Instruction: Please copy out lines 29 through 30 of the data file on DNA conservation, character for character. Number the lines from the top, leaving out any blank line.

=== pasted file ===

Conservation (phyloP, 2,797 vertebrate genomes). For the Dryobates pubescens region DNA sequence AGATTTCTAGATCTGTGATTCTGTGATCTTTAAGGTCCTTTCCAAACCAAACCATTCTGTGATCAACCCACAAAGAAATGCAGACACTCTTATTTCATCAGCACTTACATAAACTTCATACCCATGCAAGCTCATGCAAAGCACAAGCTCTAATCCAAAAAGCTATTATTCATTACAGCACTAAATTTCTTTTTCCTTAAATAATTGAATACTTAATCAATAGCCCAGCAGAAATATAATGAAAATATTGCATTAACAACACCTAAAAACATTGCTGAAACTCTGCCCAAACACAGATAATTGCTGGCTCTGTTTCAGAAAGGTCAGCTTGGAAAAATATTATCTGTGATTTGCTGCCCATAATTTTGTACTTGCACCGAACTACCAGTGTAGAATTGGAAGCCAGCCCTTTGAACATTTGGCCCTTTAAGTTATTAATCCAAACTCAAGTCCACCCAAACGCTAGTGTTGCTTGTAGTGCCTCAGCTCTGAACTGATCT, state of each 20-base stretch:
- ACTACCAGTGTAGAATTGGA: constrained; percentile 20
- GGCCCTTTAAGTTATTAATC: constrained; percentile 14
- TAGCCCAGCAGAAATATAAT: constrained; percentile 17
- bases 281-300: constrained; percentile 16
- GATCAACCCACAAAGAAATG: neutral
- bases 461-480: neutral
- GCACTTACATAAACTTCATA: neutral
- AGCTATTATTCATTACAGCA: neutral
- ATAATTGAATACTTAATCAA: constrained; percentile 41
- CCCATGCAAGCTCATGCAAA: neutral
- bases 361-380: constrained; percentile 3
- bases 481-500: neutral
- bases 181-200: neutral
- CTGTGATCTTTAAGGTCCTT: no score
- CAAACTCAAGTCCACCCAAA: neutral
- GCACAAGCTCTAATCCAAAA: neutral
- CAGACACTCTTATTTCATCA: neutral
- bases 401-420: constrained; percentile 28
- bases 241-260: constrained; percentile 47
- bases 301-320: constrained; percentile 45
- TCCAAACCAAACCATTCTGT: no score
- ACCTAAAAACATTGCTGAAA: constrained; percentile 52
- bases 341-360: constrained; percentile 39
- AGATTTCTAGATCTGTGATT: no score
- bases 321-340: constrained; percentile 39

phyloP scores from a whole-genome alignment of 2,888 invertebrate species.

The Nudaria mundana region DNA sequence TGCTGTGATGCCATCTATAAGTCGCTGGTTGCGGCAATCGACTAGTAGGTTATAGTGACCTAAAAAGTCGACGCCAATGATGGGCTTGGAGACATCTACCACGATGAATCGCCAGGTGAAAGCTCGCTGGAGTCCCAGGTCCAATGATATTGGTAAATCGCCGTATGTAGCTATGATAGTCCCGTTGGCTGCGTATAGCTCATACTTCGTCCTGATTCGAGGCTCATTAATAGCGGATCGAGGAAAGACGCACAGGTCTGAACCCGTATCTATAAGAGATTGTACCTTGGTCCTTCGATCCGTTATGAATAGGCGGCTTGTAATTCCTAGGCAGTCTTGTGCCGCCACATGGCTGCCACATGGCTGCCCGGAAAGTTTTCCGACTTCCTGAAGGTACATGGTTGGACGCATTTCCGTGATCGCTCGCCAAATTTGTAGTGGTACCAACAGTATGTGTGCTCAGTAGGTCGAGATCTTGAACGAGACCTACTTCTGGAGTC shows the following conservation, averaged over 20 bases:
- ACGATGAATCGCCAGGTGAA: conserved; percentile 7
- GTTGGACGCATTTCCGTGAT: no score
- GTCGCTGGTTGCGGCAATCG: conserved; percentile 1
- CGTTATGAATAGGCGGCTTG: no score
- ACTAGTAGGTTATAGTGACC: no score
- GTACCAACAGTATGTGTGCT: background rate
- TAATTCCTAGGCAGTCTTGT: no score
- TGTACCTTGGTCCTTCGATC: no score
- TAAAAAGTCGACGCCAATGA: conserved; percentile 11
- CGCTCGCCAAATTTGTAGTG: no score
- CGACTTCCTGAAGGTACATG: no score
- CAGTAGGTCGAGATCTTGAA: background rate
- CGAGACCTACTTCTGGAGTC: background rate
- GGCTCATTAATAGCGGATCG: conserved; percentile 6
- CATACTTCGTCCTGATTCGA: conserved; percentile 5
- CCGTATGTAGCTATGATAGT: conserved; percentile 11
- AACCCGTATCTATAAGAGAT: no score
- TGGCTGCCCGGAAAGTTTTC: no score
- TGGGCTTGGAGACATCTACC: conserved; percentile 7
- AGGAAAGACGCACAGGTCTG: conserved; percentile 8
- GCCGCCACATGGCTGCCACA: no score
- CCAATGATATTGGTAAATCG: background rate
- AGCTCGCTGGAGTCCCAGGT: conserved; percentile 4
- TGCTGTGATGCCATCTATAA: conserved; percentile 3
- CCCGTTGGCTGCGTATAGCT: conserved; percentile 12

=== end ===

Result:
- ACGATGAATCGCCAGGTGAA: conserved; percentile 7
- GTTGGACGCATTTCCGTGAT: no score